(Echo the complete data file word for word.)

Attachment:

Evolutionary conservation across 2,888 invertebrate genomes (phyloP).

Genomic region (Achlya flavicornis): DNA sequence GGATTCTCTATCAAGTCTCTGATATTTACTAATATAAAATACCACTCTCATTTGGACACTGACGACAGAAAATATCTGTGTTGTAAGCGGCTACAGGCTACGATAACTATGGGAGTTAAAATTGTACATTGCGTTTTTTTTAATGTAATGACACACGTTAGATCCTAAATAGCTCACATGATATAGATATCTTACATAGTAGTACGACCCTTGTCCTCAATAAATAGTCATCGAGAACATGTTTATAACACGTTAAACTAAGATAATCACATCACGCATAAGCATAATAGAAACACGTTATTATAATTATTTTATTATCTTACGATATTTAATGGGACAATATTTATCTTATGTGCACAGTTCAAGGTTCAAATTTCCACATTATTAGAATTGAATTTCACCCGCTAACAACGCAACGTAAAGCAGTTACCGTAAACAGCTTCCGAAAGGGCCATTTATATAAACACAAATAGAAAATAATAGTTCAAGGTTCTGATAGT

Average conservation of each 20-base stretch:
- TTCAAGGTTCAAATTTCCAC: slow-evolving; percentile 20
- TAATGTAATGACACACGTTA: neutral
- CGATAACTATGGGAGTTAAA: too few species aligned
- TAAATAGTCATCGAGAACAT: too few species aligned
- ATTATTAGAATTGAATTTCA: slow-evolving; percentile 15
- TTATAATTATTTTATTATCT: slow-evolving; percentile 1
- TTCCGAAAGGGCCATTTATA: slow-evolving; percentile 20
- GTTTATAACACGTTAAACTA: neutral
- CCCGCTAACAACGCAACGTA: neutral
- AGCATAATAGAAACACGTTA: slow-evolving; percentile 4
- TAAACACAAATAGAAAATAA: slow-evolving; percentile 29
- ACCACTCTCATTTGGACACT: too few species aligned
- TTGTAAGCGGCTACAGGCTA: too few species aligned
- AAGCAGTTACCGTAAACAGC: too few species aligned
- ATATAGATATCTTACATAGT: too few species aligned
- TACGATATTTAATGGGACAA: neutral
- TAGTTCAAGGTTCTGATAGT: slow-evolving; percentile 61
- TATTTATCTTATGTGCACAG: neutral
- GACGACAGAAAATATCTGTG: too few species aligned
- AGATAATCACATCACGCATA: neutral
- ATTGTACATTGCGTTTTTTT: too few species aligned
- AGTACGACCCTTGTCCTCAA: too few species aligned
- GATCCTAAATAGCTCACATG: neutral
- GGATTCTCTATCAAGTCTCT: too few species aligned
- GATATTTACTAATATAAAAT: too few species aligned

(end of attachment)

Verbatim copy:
Evolutionary conservation across 2,888 invertebrate genomes (phyloP).

Genomic region (Achlya flavicornis): DNA sequence GGATTCTCTATCAAGTCTCTGATATTTACTAATATAAAATACCACTCTCATTTGGACACTGACGACAGAAAATATCTGTGTTGTAAGCGGCTACAGGCTACGATAACTATGGGAGTTAAAATTGTACATTGCGTTTTTTTTAATGTAATGACACACGTTAGATCCTAAATAGCTCACATGATATAGATATCTTACATAGTAGTACGACCCTTGTCCTCAATAAATAGTCATCGAGAACATGTTTATAACACGTTAAACTAAGATAATCACATCACGCATAAGCATAATAGAAACACGTTATTATAATTATTTTATTATCTTACGATATTTAATGGGACAATATTTATCTTATGTGCACAGTTCAAGGTTCAAATTTCCACATTATTAGAATTGAATTTCACCCGCTAACAACGCAACGTAAAGCAGTTACCGTAAACAGCTTCCGAAAGGGCCATTTATATAAACACAAATAGAAAATAATAGTTCAAGGTTCTGATAGT

Average conservation of each 20-base stretch:
- TTCAAGGTTCAAATTTCCAC: slow-evolving; percentile 20
- TAATGTAATGACACACGTTA: neutral
- CGATAACTATGGGAGTTAAA: too few species aligned
- TAAATAGTCATCGAGAACAT: too few species aligned
- ATTATTAGAATTGAATTTCA: slow-evolving; percentile 15
- TTATAATTATTTTATTATCT: slow-evolving; percentile 1
- TTCCGAAAGGGCCATTTATA: slow-evolving; percentile 20
- GTTTATAACACGTTAAACTA: neutral
- CCCGCTAACAACGCAACGTA: neutral
- AGCATAATAGAAACACGTTA: slow-evolving; percentile 4
- TAAACACAAATAGAAAATAA: slow-evolving; percentile 29
- ACCACTCTCATTTGGACACT: too few species aligned
- TTGTAAGCGGCTACAGGCTA: too few species aligned
- AAGCAGTTACCGTAAACAGC: too few species aligned
- ATATAGATATCTTACATAGT: too few species aligned
- TACGATATTTAATGGGACAA: neutral
- TAGTTCAAGGTTCTGATAGT: slow-evolving; percentile 61
- TATTTATCTTATGTGCACAG: neutral
- GACGACAGAAAATATCTGTG: too few species aligned
- AGATAATCACATCACGCATA: neutral
- ATTGTACATTGCGTTTTTTT: too few species aligned
- AGTACGACCCTTGTCCTCAA: too few species aligned
- GATCCTAAATAGCTCACATG: neutral
- GGATTCTCTATCAAGTCTCT: too few species aligned
- GATATTTACTAATATAAAAT: too few species aligned